Cloverfield: Operation Brainwash

Alternate Reality Meets Cinema Verité to Create Multi-Media Terror That Seems Real Enough to Touch

News | Alexander Litschka, Ana Valjak | May 2008

“Clues” from Cloverfield’s website (Photos: Paramount Picture)

We should not try to bend the spoon because it is impossible. Instead we should realize the truth: that there is no spoon. And then we’ll see that it is not the spoon that bends, it is ourselves.

The boy who bends the spoon in the 1999 film the Matrix taught us in ‘post modern’ cultures a short lesson in brainwashing for the new century. Nine years have passed since then, and we are still sitting in a cave and staring at shadows to avoid the absolute truth. The Multimedia Network we now have is bending our minds more than ever, by using complex viral marketing to blend fiction with reality.

In his latest project ‘Cloverfield’, filmmaker J.J. Abrams (also creator of the multimedia TV Series ‘Lost’) has presented hyper-reality at its best.

Now in theaters, Cloverfield was first introduced as an alternate reality game, and come-on for the film. People in the business, like Patrick Möller, webmaster of the only German Alternate Reality Game (ARG) community, have been fascinated at how realistic Cloverfield was on line. And how many spin-offs – some authentic, some contrived – the project has generated, such that producers have had to step in several times to clarify the relationships.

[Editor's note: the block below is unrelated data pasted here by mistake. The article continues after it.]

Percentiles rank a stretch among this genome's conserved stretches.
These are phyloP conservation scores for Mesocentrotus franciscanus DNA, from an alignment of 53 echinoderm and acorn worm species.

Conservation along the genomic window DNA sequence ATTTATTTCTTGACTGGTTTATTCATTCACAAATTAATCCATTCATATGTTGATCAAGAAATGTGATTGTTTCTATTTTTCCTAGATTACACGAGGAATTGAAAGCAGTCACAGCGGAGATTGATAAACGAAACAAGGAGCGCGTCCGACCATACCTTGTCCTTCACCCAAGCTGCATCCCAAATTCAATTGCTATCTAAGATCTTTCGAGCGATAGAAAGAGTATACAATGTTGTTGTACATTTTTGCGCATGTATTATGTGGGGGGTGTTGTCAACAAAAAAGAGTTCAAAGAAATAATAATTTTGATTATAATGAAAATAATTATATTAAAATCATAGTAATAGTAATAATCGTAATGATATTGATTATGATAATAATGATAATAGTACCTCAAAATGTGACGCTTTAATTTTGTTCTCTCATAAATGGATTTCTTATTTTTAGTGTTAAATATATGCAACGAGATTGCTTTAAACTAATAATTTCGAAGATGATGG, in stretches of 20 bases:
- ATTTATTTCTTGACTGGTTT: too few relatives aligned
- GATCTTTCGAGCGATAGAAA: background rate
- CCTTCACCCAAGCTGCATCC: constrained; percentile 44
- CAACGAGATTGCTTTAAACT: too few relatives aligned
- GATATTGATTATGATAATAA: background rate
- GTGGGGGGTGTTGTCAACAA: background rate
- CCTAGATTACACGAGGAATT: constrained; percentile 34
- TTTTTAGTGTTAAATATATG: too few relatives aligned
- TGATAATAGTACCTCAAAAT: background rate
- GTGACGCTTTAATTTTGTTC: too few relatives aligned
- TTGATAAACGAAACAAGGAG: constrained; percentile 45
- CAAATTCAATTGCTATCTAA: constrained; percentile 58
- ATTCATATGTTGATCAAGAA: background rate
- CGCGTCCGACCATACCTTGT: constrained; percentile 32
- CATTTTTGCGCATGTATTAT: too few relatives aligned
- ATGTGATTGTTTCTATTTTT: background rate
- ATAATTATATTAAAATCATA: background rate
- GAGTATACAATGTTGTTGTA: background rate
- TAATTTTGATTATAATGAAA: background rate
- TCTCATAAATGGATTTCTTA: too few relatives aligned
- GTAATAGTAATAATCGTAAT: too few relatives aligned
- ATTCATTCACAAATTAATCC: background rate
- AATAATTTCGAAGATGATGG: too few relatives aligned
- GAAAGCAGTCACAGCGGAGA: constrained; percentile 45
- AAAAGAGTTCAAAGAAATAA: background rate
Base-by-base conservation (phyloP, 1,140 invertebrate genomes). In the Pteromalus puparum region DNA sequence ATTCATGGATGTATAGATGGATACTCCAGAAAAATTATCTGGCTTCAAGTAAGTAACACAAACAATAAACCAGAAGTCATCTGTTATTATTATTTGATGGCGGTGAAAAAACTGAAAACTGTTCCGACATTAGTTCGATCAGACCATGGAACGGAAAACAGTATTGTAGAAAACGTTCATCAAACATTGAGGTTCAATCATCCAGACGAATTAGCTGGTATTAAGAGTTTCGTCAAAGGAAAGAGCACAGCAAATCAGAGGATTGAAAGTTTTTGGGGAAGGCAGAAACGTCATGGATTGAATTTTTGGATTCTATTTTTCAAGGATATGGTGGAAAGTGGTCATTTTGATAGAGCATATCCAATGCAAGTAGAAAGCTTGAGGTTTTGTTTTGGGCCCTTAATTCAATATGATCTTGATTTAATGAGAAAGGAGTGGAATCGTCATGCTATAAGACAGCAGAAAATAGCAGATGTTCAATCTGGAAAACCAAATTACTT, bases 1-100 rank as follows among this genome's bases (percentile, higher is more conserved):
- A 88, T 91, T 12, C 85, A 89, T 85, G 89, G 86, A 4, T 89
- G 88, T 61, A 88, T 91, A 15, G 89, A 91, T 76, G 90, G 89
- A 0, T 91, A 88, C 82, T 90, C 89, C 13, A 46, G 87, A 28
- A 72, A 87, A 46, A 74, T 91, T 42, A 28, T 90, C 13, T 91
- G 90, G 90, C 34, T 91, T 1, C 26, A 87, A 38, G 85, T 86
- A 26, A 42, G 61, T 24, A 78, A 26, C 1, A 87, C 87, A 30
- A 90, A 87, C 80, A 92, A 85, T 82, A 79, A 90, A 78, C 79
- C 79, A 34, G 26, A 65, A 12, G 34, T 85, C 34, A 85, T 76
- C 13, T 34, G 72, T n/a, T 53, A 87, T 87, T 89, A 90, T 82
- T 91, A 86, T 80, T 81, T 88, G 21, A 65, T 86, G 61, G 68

The mystery began when a short trailer was shown during screenings of ‘Transformer’ (the movie). This became the basis for the Cloverfield project. The trailer begins with footage from a hand held camera at a party of young people in New York City. Suddenly, the mood is shaken into an earthquake scenario with the floor, walls and world heaving on all sides, accompanied by massive, booming vibrations, as if Godzilla had entered the city.

Our attention is attached by design to the cameraman; we see the scene through his eyes, following a group of guests up to the roof. A huge fireball detonates a few blocks away, while the handful of guests are seen running back inside and out to the street.  Masses of confused people are scattering in all directions through New York’s streets, buildings are burning and papers mixed with ashes are whirling about in the air – a little 9/11 allusion based on the destruction in New York.  The trailer ends rapidly with a website address,